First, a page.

With the 40’ boat sold and house purchased we moved into what I would call phase three of our new plan. We had already been researching trailerable boats but things became serious now, as we were almost boat less (we still had the little 1986 Shamrock trade-in to sell). After several months of research, we decided the best boat for our new trailerable trawler exploits would be the well-appointed Ranger Tug R27. We placed an order for the R27, with a production completion date set for mid August.

With step three implemented, we moved on to finding the proper tow vehicle and decided on the 3/4 ton HD GMC Sierra. With the purchase of the GMC and selling of our 11-year-old F150 this meant step four and five were checked off of our Master Plan list.

As I’m writing this log the 1986 Shamrock finally sold. The sale of this trade-in boat officially made us “boat less” for the first time in over 19 years. With step six behind us, we could begin implementing our new boating plans; it’s almost time to reap the benefits of the Master Plan we set into motion 1.5 years ago. Except this time instead of being live-aboards, our new and improved Master Plan calls for us to live in our hometown eight months of the year and experience the flexible trailerable trawler lifestyle during the remaining months. We’d like to see more of the country and with a trailerable boat; we feel we’ll be able to see more with less redundancy. Let the fun begin.

Our vision of moving to a trailerable trawler boating lifestyle is now almost complete. With step three implemented (the ordering of the R27), all that needs to be accomplished is the actual production of the boat before our adventures begin in earnest. So, with that thought in mind I called Jeff Messmer, Ranger Tugs V-President of Sales and Marketing, to talk about their construction process.

Having recently toured the GM Flint Assembly Plant, where we learned it takes 17.5 hours to build an HD GMC Sierra pickup truck, I was curious to find out about Ranger Tugs production time. Jeff informed me the build time averages six weeks from the time they spray the molds with gel coat until it becomes a boat and is dropped into the water for its inaugural sea trial. With that said, there is a tremendous amount that needs to be coordinated prior to the start date. Jeff explained that they require as much as three to four months of lead-time for some of the parts and equipment that gets installed on the Ranger Tugs, such as the generator and windows.

After they’ve coordinated all of the parts needed for a boat’s production, the first step is to create the fiberglass parts. Ranger Tugs has molds for each component of a boat, including the hull, deck, interior liner, stringer system, eyebrows, hatches, hardtop and more. All the various parts are created at the same time and the process is similar for each one with the hull being the most important. Jeff explained that they start by taping off a boot stripe inside of the mold before they spray the hull with the gel coat color (in our case it will be red). The tape is taken off and the boot stripe is then sprayed, making for a smooth, seamless appearance when you look down the side of the hull. The next step taken on the hull is adding a 3 oz layer of fiberglass matting. This keeps the alternating layers of 24 oz woven roving that are added next, from showing through the gel coat, giving all Ranger Tugs their Bristol finish. The woven roving is impregnated with Vinyl Ester resin for superior blister prevention, better durability and a stronger hull.

As the hull is being created so is the single piece stringer system. After the hull is finished, and within 24 to 48 hours of completion, the stringer system is chemically bonded to the interior of the hull; this bonding essentially makes the two parts become one. Jeff went on to state that the hull remains inside the mold for up to one week before it is extracted. Ranger Tugs wants to make sure the fiberglass has enough time to cure so their boats have the best looking quality finish along with a more structurally sound hull.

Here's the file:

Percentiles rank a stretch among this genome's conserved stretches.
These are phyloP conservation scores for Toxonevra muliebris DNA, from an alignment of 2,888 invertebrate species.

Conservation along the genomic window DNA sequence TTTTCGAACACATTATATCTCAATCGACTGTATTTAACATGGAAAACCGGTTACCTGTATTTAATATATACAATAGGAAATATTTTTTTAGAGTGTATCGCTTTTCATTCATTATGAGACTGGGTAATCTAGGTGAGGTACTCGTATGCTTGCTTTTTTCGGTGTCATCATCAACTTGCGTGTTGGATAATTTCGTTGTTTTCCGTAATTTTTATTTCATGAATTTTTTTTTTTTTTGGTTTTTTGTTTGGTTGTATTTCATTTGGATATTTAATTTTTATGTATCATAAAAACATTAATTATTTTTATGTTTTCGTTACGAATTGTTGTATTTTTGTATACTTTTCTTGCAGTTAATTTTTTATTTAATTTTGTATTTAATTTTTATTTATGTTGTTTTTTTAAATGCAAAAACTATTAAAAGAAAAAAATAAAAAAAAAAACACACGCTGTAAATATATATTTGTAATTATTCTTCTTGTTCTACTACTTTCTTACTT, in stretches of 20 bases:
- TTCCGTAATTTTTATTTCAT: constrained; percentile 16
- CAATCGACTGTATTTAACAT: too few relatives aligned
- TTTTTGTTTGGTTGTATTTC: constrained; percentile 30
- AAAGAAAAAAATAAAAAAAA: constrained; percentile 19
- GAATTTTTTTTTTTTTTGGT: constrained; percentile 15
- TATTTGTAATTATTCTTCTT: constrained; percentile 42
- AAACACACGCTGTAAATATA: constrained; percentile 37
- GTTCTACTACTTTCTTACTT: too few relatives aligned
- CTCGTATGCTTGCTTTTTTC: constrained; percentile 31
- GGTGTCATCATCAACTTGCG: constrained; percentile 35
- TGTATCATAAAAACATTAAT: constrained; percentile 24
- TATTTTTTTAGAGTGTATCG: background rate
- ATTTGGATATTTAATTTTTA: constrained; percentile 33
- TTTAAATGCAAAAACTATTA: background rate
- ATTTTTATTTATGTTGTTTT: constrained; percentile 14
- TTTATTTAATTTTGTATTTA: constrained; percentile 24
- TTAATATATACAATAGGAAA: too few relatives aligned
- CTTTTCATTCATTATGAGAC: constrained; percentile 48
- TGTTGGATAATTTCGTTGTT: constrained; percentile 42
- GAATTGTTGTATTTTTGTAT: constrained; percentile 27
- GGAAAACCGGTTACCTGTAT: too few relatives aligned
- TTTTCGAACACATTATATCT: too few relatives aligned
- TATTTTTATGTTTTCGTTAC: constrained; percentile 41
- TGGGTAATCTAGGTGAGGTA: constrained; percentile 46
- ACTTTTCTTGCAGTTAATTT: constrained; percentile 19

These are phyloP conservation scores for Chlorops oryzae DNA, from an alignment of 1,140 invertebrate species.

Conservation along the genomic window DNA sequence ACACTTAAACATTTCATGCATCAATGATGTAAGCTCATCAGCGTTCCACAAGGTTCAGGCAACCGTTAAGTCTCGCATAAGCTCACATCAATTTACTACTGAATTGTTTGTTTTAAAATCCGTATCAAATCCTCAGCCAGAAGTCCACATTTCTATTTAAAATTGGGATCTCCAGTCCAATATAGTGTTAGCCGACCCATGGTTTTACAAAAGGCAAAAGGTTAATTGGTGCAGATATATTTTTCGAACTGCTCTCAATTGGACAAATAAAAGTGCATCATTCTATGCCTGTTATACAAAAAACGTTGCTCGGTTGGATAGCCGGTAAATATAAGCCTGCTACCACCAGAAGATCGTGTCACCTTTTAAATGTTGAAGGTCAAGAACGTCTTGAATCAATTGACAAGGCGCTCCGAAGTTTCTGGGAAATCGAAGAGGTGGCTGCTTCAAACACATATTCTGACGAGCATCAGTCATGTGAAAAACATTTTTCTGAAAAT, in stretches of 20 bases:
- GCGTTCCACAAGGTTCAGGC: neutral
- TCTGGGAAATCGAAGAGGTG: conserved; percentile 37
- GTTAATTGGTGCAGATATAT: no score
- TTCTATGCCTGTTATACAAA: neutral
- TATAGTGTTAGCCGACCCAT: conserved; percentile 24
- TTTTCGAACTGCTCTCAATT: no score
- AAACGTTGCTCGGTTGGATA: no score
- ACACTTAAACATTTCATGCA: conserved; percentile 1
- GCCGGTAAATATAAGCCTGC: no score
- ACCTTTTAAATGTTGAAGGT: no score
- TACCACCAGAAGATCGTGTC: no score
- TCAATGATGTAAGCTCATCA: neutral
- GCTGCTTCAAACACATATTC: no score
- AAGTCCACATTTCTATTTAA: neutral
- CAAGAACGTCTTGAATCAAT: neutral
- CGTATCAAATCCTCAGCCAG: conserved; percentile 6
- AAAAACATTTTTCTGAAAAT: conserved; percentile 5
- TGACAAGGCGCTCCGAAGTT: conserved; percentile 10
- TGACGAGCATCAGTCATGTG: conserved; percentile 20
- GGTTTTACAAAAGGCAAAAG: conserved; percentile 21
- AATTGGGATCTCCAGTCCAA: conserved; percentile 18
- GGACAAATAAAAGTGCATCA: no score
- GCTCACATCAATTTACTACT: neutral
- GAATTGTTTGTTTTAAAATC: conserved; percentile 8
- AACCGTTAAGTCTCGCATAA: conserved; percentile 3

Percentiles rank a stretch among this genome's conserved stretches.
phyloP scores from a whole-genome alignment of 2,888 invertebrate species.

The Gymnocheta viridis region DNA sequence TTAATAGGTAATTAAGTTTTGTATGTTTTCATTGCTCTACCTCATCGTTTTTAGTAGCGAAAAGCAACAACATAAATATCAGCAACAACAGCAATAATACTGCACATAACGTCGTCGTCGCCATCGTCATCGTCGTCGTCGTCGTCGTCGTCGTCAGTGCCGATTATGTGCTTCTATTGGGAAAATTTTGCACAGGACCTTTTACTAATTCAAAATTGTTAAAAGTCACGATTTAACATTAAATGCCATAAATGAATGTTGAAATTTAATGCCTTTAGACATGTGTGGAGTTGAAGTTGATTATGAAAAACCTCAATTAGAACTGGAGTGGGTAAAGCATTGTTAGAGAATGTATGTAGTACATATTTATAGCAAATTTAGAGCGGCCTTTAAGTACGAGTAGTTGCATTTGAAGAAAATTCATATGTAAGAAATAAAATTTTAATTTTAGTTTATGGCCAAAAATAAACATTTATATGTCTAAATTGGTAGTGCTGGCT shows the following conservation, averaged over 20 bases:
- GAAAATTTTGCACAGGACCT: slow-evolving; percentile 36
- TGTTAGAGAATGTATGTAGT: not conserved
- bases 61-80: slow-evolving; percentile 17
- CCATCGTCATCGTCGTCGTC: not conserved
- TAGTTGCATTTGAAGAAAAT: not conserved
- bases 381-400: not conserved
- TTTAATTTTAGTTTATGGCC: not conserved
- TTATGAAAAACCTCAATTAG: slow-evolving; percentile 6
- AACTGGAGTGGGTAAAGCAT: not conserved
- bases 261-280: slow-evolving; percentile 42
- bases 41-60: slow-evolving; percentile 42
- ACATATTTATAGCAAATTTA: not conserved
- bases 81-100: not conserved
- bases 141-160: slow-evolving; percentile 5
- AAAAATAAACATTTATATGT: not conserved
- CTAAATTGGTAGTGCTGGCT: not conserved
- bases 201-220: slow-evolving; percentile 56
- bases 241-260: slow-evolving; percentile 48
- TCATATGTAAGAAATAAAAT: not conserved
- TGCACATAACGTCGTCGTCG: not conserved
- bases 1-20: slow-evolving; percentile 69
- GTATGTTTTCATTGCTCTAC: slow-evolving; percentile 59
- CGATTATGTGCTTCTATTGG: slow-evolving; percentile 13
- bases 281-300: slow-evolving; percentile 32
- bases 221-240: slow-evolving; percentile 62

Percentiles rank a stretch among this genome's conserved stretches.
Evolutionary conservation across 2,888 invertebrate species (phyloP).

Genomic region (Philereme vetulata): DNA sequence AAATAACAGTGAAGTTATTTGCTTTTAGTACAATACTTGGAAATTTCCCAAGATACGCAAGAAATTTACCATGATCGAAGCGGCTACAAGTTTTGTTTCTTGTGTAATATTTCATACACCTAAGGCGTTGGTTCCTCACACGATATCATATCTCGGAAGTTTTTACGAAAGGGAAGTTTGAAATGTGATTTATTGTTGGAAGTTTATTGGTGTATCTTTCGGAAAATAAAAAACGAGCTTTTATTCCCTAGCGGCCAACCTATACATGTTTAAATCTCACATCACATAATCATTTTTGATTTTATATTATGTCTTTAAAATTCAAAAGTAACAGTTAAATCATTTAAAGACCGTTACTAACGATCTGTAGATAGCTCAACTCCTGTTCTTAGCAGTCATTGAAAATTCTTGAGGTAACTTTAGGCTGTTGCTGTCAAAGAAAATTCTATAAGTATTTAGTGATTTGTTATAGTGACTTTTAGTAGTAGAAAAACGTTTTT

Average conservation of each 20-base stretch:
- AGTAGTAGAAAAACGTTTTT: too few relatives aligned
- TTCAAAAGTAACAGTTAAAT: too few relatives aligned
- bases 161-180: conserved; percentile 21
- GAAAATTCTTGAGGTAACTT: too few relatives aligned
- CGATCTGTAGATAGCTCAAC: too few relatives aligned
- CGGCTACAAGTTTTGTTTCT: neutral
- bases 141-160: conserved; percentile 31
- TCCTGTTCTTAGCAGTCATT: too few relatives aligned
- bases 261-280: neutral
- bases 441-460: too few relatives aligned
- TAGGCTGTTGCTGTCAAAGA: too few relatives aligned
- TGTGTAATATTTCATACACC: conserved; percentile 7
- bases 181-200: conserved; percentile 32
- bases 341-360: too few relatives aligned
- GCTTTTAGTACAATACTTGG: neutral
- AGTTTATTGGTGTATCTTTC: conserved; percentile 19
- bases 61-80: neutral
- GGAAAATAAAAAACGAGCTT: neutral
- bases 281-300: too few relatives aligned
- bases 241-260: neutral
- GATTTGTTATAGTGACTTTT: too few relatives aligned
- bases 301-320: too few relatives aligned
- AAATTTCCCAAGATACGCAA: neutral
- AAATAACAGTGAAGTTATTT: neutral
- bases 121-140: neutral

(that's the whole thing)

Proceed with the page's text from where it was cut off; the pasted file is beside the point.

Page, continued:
Although there are many individually molded fiberglass boat pieces, Jeff explained to me that there are really three key major components that require the greatest amount of assembly. The hull, interior liner and the deck are the three components that are worked on independent of each other by teams dedicated to specific tasks. The hull has a team that installs the Yanmar diesel engine and driveline, genset and everything else that sits down and around the stringers. In addition, hardware such as cleats, swim platform, thrusters, lights and cutouts for fittings are all done at this time.

This is a deck component in the process of having its windows installed.

The interior liner, another of the three major components, goes from the cockpit up to the stateroom. As the name implies, interior liner, the concentration here is on what goes inside of the cabin and cockpit. Different teams install the stove, air units (if so equipped), cabinets, galley refrigerator and sink, electric panel and the list goes on and on. I am wondering how on earth do they do all this in six weeks?

The third major component would be the deck. The deck would have door, window and hatch openings cut out for their respective installations. Hatches, railings, eyebrows, stack, racks and windlass are installed along with running lights, masts, antennas and electronics antennas.

Each major component has wire harnesses, wire and or water lines attached or installed that are pertinent to the component. Jeff told me that after the three major components are completed, each boat is only three working days from being finished. It’s during this three-day final assembly process that the completed interior liner is first lowered into the hull to be secured then topped off with the marriage of the deck component to the top lip of the hull. It’s now becoming very evident that all the time-consuming, pain-staking tasks of making parts and components are going to result in a boat!

Here you’ll see how convenient it is for engine and driveline installation, before the liner and deck are put into place.

Once the three majors are assembled and married to each other the Ranger Tugs staff attends to the final details of rub rail installation, quality control adjustments and inspections. The final step will be to sea trial the boat so the technicians can check the engine for proper balance and make any adjustments in order to insure the smoothest and most efficient propulsion results. It’s also during this time period that the thrusters, genset, stove, plumbing system are all quality control tested for proper functionality.

Cockpit/transom view of this soon to be completed deck.

Over the next six weeks, Lisa and I will be inching “one step closer,” to realizing our new trailerable trawler boating lifestyle. If you’ve often read our logs you already know how passionate we are about boating and being “boat less” is just not our style – it will be exhilarating to get back onto the water, starting in Seattle’s Puget Sound, in August.